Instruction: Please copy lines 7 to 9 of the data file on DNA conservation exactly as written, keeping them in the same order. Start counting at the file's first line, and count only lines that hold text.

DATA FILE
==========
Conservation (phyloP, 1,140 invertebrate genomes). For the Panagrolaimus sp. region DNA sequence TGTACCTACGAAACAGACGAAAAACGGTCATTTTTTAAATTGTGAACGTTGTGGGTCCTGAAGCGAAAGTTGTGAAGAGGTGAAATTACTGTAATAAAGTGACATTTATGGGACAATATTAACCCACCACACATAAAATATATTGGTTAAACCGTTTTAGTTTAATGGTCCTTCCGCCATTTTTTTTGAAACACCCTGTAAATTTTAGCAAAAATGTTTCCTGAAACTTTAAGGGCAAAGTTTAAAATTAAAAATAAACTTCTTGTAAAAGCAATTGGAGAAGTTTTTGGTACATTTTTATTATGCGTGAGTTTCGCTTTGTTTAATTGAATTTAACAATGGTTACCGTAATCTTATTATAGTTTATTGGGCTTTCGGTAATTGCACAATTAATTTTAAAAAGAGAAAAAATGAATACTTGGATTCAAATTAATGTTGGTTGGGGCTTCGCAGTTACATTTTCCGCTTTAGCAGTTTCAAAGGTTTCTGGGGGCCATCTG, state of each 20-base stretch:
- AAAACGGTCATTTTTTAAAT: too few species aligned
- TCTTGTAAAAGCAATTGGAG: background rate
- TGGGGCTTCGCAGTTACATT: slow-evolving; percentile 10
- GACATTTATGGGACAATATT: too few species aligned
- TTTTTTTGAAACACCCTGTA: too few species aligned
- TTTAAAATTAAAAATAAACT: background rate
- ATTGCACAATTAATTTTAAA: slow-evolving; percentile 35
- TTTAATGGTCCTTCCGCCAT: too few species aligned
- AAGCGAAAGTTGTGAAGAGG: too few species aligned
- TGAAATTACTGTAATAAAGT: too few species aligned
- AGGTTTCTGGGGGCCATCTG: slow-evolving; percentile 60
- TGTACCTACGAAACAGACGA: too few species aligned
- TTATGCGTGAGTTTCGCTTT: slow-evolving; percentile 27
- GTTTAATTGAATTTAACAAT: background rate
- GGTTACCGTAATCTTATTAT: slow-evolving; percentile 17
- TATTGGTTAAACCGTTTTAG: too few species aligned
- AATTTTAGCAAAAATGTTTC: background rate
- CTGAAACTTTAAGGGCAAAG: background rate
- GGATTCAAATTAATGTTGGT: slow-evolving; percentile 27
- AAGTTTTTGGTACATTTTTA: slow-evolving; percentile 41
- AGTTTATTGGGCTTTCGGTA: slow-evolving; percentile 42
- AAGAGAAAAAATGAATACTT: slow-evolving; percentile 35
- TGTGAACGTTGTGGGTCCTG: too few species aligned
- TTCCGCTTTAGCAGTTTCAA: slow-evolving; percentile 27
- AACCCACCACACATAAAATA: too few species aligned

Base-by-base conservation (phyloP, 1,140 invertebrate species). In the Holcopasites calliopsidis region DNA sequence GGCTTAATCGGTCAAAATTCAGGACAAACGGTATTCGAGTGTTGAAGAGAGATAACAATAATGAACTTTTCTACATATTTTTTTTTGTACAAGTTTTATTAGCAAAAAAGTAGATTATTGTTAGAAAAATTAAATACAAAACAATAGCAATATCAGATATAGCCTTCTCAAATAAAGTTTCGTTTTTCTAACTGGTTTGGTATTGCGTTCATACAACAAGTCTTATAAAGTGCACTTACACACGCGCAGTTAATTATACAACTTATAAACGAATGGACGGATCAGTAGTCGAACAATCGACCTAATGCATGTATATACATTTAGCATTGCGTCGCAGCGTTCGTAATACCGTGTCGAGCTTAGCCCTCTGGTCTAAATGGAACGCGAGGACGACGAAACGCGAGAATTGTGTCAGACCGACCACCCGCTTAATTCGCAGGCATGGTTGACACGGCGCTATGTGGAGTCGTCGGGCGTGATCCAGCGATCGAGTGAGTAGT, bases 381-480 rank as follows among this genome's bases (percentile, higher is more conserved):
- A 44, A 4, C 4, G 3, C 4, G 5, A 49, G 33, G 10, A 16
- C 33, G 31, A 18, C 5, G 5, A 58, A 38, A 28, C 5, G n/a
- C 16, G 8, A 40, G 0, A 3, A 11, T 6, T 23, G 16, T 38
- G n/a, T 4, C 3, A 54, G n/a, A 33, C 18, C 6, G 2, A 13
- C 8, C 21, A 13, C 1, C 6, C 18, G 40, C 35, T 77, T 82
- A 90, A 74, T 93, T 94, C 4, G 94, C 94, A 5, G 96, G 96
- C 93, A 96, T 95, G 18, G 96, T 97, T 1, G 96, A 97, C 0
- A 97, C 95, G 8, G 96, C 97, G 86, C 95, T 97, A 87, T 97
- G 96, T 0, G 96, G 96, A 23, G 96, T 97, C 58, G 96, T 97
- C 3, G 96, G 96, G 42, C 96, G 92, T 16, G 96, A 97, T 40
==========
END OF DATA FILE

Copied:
- TTTAAAATTAAAAATAAACT: background rate
- ATTGCACAATTAATTTTAAA: slow-evolving; percentile 35
- TTTAATGGTCCTTCCGCCAT: too few species aligned